# Tag Info

1

Special Honest Verifier Zero-Knowledge is a particular case of Honest Verifier Zero-Knowledge; that is, if a protocol satisfies SHVZK, it satisfies HVZK. SHVZK has been introduced to simplify discussions about $\Sigma$-protocols. In $\Sigma$-protocols, HVZK is typically proven as follows: fix an arbitrary challenge $e$, and show that it is possible to ...

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I've always used it as #1. Hyperledger Ursa has an implementation in Rust (see https://github.com/hyperledger/ursa/tree/master/libzmix/bbs). However, it is a type of group signature which allows the type of signing of multiple messages. When someone says to me group signature I immediately think your #2. If we look at a paper written by David Chaum (https://...

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Here's a recent doctoral thesis with a decent literature review. https://discovery.ucl.ac.uk/id/eprint/10073525/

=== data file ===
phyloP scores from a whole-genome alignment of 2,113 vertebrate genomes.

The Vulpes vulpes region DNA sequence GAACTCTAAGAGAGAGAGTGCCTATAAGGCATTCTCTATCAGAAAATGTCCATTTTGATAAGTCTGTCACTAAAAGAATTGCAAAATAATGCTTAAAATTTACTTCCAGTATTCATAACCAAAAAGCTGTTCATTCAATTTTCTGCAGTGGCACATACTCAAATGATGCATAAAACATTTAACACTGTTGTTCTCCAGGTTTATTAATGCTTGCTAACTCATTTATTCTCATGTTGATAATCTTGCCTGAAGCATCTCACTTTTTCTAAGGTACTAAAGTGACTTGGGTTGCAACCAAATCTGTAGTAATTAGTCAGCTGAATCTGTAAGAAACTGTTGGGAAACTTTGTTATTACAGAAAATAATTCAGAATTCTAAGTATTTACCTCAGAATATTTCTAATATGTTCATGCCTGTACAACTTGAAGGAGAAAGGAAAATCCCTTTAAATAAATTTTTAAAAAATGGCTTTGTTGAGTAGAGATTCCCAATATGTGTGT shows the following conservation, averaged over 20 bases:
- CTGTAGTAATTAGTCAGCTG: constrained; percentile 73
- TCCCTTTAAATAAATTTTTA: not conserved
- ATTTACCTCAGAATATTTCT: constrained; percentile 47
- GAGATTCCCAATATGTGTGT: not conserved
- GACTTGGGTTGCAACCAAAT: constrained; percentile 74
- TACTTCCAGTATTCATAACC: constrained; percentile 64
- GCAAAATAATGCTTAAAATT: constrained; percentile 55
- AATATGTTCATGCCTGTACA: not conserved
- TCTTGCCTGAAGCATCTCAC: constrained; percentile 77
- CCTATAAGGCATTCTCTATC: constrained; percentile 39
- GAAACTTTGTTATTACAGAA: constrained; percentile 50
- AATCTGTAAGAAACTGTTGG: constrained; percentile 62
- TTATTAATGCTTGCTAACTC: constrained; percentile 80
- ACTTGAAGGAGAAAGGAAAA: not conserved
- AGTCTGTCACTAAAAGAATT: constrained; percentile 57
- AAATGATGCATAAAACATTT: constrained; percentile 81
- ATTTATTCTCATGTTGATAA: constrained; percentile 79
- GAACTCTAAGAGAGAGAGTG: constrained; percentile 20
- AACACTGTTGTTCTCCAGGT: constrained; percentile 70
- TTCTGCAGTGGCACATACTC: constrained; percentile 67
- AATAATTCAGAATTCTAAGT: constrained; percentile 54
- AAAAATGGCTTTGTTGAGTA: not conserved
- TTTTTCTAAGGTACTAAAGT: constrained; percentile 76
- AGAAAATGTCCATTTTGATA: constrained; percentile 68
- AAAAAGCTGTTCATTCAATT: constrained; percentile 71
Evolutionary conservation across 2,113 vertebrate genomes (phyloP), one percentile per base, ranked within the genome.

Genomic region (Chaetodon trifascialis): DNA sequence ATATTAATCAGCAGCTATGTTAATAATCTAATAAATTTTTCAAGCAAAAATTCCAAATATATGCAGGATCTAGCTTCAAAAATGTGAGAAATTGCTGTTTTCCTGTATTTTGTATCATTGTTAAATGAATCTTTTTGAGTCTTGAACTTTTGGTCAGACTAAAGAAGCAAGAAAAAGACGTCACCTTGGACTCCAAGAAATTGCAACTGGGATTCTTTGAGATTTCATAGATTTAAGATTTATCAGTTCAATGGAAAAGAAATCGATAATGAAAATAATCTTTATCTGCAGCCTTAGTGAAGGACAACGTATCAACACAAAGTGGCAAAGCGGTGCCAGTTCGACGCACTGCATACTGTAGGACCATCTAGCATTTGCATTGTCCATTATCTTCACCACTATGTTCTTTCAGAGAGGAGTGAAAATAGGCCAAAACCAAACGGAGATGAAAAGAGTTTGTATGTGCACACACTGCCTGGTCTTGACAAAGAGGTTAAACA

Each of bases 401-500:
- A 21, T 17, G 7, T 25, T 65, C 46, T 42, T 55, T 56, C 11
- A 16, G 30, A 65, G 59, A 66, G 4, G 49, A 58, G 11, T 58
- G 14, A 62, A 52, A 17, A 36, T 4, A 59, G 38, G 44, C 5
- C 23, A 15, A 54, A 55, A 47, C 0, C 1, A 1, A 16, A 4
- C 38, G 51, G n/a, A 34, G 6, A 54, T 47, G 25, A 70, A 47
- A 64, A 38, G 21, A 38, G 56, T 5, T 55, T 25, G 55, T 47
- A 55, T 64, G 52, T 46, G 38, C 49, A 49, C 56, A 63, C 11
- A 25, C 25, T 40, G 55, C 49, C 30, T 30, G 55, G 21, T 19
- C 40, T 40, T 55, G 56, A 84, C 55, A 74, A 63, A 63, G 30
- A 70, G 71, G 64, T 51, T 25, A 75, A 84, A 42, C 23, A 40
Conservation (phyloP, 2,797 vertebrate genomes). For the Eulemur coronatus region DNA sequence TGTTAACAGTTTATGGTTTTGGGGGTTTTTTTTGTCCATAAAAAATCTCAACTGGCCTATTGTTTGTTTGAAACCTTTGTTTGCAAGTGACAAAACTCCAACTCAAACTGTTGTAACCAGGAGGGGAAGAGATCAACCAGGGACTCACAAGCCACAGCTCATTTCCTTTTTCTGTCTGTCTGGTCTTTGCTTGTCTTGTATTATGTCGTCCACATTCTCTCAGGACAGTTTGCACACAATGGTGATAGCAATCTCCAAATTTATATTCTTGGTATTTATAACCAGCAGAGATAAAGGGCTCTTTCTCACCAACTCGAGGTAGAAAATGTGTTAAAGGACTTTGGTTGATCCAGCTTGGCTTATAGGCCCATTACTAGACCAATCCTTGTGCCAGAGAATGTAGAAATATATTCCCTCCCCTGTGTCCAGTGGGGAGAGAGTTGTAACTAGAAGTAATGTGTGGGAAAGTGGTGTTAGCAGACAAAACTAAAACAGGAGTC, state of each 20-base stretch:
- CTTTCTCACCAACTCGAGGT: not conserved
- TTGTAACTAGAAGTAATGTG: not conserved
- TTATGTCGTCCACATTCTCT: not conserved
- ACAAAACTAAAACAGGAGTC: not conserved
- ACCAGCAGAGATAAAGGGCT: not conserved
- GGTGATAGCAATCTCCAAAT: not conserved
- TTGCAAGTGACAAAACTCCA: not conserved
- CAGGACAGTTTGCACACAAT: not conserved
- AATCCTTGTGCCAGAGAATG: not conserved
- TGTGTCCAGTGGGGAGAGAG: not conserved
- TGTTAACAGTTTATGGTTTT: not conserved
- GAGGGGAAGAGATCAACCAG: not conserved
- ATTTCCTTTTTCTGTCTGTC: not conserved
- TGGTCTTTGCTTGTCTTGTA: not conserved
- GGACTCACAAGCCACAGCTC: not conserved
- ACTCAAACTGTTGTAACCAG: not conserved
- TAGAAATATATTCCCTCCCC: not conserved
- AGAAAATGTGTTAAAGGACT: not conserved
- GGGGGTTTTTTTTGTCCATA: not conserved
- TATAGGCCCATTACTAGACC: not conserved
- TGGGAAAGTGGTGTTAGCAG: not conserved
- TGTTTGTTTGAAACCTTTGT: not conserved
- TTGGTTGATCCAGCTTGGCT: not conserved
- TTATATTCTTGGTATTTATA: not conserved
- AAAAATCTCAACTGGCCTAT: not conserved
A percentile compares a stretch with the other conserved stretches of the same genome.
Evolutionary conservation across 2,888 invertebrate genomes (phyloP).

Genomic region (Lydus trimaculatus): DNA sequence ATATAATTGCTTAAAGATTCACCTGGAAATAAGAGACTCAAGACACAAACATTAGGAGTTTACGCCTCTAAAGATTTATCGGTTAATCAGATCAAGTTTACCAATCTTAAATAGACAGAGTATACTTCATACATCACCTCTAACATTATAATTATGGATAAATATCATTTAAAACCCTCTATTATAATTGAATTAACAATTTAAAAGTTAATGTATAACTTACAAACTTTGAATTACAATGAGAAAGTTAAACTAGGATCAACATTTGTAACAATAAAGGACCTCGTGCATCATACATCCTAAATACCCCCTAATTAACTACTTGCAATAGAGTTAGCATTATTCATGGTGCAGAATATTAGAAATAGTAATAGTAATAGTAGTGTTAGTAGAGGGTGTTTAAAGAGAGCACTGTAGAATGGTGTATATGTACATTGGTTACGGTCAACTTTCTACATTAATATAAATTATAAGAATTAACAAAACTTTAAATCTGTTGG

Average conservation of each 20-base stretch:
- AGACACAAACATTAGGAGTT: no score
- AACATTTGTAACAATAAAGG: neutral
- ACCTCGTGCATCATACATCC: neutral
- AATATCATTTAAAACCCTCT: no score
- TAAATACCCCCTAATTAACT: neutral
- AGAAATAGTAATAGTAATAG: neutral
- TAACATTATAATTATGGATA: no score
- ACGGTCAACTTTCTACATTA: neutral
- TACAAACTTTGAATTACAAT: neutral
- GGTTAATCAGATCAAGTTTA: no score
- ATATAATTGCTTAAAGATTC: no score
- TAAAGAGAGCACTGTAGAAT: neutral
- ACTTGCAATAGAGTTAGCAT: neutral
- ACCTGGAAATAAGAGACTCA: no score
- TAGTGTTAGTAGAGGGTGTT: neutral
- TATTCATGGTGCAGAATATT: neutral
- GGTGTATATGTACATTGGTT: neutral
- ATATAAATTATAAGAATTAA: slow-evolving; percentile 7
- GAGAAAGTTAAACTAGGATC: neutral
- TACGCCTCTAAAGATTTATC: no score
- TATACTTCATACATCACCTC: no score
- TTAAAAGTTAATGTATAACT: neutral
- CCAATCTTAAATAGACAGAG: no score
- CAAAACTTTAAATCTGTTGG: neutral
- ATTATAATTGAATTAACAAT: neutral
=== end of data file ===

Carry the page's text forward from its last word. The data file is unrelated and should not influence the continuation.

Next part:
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I think it is possible to skip Q' and R' computation. The idea is practically the same as in István András Seres answer. To prove that $P = g_1^ah_1^{r_1}$ and $Q=g_2^b h_2^{r_2}$ combined commit to the same value as $R = g_3^{a+b}h_3^{r_3}$ prover has to compute the following: $z_1, z_2, z_3, z_4, z_5 \leftarrow Z^*$ $t_1 = g_1^{z_1}h_1^{z_2}$ $t_2 = g_3^{... 1 It seems that in order to compare a variable a and a constant c, all we need is to compare them bitwise. Since c is a constant, we do not need to introduce any new witness variables to get its unpacking. We can just directly use the bits of c as constants without specifying anywhere that those bits come from the c constant. We'll use the convention that the ... 4 Yes, and in fact, Schnorr's signature scheme was originally described as a non-interactive protocol. I think the confusion around interactivity comes from the fact that the same paper first described a interactive identification scheme, which can be viewed as a specialization of the signature scheme for empty messages. In both schemes, challenges can be ... 3 If you're using the syntax$<a, b>$to mean dot-product, then the assumption that you make: a binary vector is the only vector where$<a,a>=<a,1>$is incorrect. It is correct in the ring$\mathbb{Z}$, however we're not in the integers, we're in a finite field. Counterexamples in finite fields are easy to find; for example, in$GF(11)$(... 1 This is certainly possible using only standard Sigma-protocols and compose them together. But first, let's introduce the used standard Sigma-protocol building blocks: Equality of committed values in two Pedersen commitments Given Pedersen commitments$P=g_1^a h_1^{r_1} $and$P'=g_2^{a'} h_2^{r_2} \$, one can show in zero-knowledge using a Sigma-protocol ...

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